The relics of Saint Judoc, who came from Brittany in the seventh century to lead a hermit’s life in the Ponthieu, a district of Picardy, were preserved at his former hermitage, afterwards known by the name of Saint Josse-sur-Mer. This cell, as it was called, was granted by Charlemagne to Alcuin, that he might give help and hospitality to his countrymen on pilgrimage, numbers of whom landed in the neighbourhood on crossing the Channel; and here Alcuin sometimes resided. In the middle of the ninth century the monastery was ravaged by the Normans, and henceforward lay desolate. In the civil commotions in those quarters fifty years later, during which the now aged St. Grimbald was obliged finally to retire into England, some other religious following him brought with them a part at least of the now neglected relics of Saint Judoc. These were received with great joy as a heavenly treasure by Saint Grimbald, and placed in the New Minster at Winchester, lately built by King Edward the elder, son of Alfred the Great, which was dedicated that same year.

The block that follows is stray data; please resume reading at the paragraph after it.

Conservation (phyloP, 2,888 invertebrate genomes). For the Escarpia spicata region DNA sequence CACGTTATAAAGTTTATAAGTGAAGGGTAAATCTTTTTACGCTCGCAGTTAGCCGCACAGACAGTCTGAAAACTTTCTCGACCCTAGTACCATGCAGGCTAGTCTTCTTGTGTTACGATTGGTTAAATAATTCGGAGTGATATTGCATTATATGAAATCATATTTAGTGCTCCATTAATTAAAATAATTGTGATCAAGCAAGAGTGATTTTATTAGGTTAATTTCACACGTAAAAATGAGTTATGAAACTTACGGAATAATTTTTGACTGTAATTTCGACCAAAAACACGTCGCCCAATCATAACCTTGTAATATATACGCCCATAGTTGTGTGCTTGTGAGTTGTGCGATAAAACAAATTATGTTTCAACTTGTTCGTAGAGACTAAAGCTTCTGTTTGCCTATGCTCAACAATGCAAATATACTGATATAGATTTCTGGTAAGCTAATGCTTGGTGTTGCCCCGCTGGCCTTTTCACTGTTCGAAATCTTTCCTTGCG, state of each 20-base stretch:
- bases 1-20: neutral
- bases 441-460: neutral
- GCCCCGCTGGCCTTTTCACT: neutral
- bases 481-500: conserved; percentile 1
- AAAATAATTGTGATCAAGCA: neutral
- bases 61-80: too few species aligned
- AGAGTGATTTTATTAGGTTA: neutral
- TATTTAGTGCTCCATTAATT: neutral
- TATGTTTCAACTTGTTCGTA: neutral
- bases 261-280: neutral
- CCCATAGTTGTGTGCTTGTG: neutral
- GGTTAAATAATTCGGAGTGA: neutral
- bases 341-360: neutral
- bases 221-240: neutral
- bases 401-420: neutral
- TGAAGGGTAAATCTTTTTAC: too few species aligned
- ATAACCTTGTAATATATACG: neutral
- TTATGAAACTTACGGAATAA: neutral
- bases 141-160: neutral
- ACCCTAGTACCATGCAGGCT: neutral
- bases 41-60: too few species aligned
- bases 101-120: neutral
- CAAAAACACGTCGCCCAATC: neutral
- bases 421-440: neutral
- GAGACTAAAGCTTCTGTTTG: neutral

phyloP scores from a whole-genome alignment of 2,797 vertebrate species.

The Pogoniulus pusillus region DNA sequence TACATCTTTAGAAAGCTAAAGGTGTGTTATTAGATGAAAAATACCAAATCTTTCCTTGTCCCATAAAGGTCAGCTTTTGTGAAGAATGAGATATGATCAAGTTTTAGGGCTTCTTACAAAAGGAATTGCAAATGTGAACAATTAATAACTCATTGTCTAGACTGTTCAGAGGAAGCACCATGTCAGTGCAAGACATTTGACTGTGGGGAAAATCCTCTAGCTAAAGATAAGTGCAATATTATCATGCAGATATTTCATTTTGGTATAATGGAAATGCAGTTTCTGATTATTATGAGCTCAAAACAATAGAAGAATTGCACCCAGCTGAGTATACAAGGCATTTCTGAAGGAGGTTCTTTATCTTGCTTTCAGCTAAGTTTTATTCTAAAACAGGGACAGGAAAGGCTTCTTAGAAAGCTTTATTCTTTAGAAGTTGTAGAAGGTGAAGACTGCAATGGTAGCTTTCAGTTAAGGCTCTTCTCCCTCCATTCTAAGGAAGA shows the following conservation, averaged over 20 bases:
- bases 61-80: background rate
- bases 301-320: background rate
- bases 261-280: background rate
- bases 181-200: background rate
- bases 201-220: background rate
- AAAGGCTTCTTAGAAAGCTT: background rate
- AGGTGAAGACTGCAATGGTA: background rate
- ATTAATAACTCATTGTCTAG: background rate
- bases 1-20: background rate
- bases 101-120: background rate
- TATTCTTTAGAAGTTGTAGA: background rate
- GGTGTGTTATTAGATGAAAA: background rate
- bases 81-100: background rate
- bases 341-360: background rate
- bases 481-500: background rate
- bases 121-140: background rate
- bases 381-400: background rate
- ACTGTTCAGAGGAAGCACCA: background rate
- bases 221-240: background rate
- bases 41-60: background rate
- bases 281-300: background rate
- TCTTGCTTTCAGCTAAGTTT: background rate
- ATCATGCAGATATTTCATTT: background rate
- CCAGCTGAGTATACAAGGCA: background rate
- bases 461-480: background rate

- Father Richard Stanton. “Translation of Saint Judoc, Confessor, c.903”. , 1887. CatholicSaints.Info. 15 April 2015. Web. 23 October 2016. <>